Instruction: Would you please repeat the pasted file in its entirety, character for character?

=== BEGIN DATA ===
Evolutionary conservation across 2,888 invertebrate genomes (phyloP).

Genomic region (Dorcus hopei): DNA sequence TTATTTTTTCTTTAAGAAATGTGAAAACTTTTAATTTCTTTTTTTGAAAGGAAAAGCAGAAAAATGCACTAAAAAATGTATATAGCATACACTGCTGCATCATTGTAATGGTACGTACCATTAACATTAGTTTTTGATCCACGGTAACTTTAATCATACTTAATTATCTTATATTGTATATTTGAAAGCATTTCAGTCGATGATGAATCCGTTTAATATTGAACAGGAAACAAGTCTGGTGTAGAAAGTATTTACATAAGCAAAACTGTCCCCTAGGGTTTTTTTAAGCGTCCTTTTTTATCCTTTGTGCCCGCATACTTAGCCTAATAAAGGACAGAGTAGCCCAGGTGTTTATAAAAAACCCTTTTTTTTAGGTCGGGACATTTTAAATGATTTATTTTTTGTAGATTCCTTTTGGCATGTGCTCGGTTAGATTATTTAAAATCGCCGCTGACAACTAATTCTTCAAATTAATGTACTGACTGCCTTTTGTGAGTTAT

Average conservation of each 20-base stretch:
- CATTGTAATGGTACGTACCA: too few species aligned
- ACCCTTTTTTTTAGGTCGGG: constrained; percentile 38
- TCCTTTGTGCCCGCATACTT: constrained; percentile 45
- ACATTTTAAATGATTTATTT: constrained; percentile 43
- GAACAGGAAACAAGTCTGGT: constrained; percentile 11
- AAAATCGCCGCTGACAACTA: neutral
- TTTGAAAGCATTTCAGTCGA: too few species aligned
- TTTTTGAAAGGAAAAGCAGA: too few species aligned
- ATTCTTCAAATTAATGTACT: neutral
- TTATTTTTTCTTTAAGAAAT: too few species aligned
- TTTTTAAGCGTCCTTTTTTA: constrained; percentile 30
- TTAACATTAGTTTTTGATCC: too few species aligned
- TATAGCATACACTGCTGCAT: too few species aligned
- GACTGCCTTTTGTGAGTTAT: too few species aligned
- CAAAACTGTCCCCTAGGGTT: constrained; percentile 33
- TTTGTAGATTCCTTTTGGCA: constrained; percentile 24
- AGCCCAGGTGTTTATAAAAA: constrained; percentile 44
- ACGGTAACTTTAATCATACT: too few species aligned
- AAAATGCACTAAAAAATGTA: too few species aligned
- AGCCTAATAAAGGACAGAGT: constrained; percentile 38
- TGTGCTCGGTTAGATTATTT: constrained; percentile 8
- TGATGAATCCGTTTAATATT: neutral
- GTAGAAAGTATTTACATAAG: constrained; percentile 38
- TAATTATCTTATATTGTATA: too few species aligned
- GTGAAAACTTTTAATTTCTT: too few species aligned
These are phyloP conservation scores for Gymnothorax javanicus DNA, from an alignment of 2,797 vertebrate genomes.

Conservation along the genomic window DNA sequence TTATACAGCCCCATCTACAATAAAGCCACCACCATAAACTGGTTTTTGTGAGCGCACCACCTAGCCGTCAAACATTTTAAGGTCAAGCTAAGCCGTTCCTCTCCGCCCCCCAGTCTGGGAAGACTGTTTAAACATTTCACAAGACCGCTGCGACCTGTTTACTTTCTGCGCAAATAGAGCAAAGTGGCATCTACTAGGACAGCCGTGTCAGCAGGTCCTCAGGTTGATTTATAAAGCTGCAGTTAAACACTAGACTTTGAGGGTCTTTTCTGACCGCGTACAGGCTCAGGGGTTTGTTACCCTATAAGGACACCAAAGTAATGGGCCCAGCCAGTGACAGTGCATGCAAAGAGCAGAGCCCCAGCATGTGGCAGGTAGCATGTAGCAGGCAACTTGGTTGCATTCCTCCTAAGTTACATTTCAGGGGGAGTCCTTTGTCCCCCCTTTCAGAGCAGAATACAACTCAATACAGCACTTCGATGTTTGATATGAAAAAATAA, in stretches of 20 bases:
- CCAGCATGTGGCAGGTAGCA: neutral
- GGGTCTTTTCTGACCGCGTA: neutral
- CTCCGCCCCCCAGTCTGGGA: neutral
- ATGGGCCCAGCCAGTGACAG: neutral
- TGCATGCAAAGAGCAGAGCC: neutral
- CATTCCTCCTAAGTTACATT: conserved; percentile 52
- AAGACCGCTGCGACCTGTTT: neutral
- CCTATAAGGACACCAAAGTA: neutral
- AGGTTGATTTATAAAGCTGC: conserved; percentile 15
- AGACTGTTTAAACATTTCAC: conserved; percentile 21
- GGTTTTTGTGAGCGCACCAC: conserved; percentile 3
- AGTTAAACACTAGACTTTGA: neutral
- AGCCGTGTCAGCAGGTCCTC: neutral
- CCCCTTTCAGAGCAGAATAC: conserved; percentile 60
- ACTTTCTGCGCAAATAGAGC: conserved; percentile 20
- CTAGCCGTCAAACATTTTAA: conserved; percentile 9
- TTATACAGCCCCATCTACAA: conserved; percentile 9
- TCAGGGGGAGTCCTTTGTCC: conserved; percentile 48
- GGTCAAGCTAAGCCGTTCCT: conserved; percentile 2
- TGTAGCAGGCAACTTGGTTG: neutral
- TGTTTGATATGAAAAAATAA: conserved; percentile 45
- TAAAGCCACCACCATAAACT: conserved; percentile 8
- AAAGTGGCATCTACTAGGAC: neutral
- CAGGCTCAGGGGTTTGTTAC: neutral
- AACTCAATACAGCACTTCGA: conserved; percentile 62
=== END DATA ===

Evolutionary conservation across 2,888 invertebrate genomes (phyloP).

Genomic region (Dorcus hopei): DNA sequence TTATTTTTTCTTTAAGAAATGTGAAAACTTTTAATTTCTTTTTTTGAAAGGAAAAGCAGAAAAATGCACTAAAAAATGTATATAGCATACACTGCTGCATCATTGTAATGGTACGTACCATTAACATTAGTTTTTGATCCACGGTAACTTTAATCATACTTAATTATCTTATATTGTATATTTGAAAGCATTTCAGTCGATGATGAATCCGTTTAATATTGAACAGGAAACAAGTCTGGTGTAGAAAGTATTTACATAAGCAAAACTGTCCCCTAGGGTTTTTTTAAGCGTCCTTTTTTATCCTTTGTGCCCGCATACTTAGCCTAATAAAGGACAGAGTAGCCCAGGTGTTTATAAAAAACCCTTTTTTTTAGGTCGGGACATTTTAAATGATTTATTTTTTGTAGATTCCTTTTGGCATGTGCTCGGTTAGATTATTTAAAATCGCCGCTGACAACTAATTCTTCAAATTAATGTACTGACTGCCTTTTGTGAGTTAT

Average conservation of each 20-base stretch:
- CATTGTAATGGTACGTACCA: too few species aligned
- ACCCTTTTTTTTAGGTCGGG: constrained; percentile 38
- TCCTTTGTGCCCGCATACTT: constrained; percentile 45
- ACATTTTAAATGATTTATTT: constrained; percentile 43
- GAACAGGAAACAAGTCTGGT: constrained; percentile 11
- AAAATCGCCGCTGACAACTA: neutral
- TTTGAAAGCATTTCAGTCGA: too few species aligned
- TTTTTGAAAGGAAAAGCAGA: too few species aligned
- ATTCTTCAAATTAATGTACT: neutral
- TTATTTTTTCTTTAAGAAAT: too few species aligned
- TTTTTAAGCGTCCTTTTTTA: constrained; percentile 30
- TTAACATTAGTTTTTGATCC: too few species aligned
- TATAGCATACACTGCTGCAT: too few species aligned
- GACTGCCTTTTGTGAGTTAT: too few species aligned
- CAAAACTGTCCCCTAGGGTT: constrained; percentile 33
- TTTGTAGATTCCTTTTGGCA: constrained; percentile 24
- AGCCCAGGTGTTTATAAAAA: constrained; percentile 44
- ACGGTAACTTTAATCATACT: too few species aligned
- AAAATGCACTAAAAAATGTA: too few species aligned
- AGCCTAATAAAGGACAGAGT: constrained; percentile 38
- TGTGCTCGGTTAGATTATTT: constrained; percentile 8
- TGATGAATCCGTTTAATATT: neutral
- GTAGAAAGTATTTACATAAG: constrained; percentile 38
- TAATTATCTTATATTGTATA: too few species aligned
- GTGAAAACTTTTAATTTCTT: too few species aligned
These are phyloP conservation scores for Gymnothorax javanicus DNA, from an alignment of 2,797 vertebrate genomes.

Conservation along the genomic window DNA sequence TTATACAGCCCCATCTACAATAAAGCCACCACCATAAACTGGTTTTTGTGAGCGCACCACCTAGCCGTCAAACATTTTAAGGTCAAGCTAAGCCGTTCCTCTCCGCCCCCCAGTCTGGGAAGACTGTTTAAACATTTCACAAGACCGCTGCGACCTGTTTACTTTCTGCGCAAATAGAGCAAAGTGGCATCTACTAGGACAGCCGTGTCAGCAGGTCCTCAGGTTGATTTATAAAGCTGCAGTTAAACACTAGACTTTGAGGGTCTTTTCTGACCGCGTACAGGCTCAGGGGTTTGTTACCCTATAAGGACACCAAAGTAATGGGCCCAGCCAGTGACAGTGCATGCAAAGAGCAGAGCCCCAGCATGTGGCAGGTAGCATGTAGCAGGCAACTTGGTTGCATTCCTCCTAAGTTACATTTCAGGGGGAGTCCTTTGTCCCCCCTTTCAGAGCAGAATACAACTCAATACAGCACTTCGATGTTTGATATGAAAAAATAA, in stretches of 20 bases:
- CCAGCATGTGGCAGGTAGCA: neutral
- GGGTCTTTTCTGACCGCGTA: neutral
- CTCCGCCCCCCAGTCTGGGA: neutral
- ATGGGCCCAGCCAGTGACAG: neutral
- TGCATGCAAAGAGCAGAGCC: neutral
- CATTCCTCCTAAGTTACATT: conserved; percentile 52
- AAGACCGCTGCGACCTGTTT: neutral
- CCTATAAGGACACCAAAGTA: neutral
- AGGTTGATTTATAAAGCTGC: conserved; percentile 15
- AGACTGTTTAAACATTTCAC: conserved; percentile 21
- GGTTTTTGTGAGCGCACCAC: conserved; percentile 3
- AGTTAAACACTAGACTTTGA: neutral
- AGCCGTGTCAGCAGGTCCTC: neutral
- CCCCTTTCAGAGCAGAATAC: conserved; percentile 60
- ACTTTCTGCGCAAATAGAGC: conserved; percentile 20
- CTAGCCGTCAAACATTTTAA: conserved; percentile 9
- TTATACAGCCCCATCTACAA: conserved; percentile 9
- TCAGGGGGAGTCCTTTGTCC: conserved; percentile 48
- GGTCAAGCTAAGCCGTTCCT: conserved; percentile 2
- TGTAGCAGGCAACTTGGTTG: neutral
- TGTTTGATATGAAAAAATAA: conserved; percentile 45
- TAAAGCCACCACCATAAACT: conserved; percentile 8
- AAAGTGGCATCTACTAGGAC: neutral
- CAGGCTCAGGGGTTTGTTAC: neutral
- AACTCAATACAGCACTTCGA: conserved; percentile 62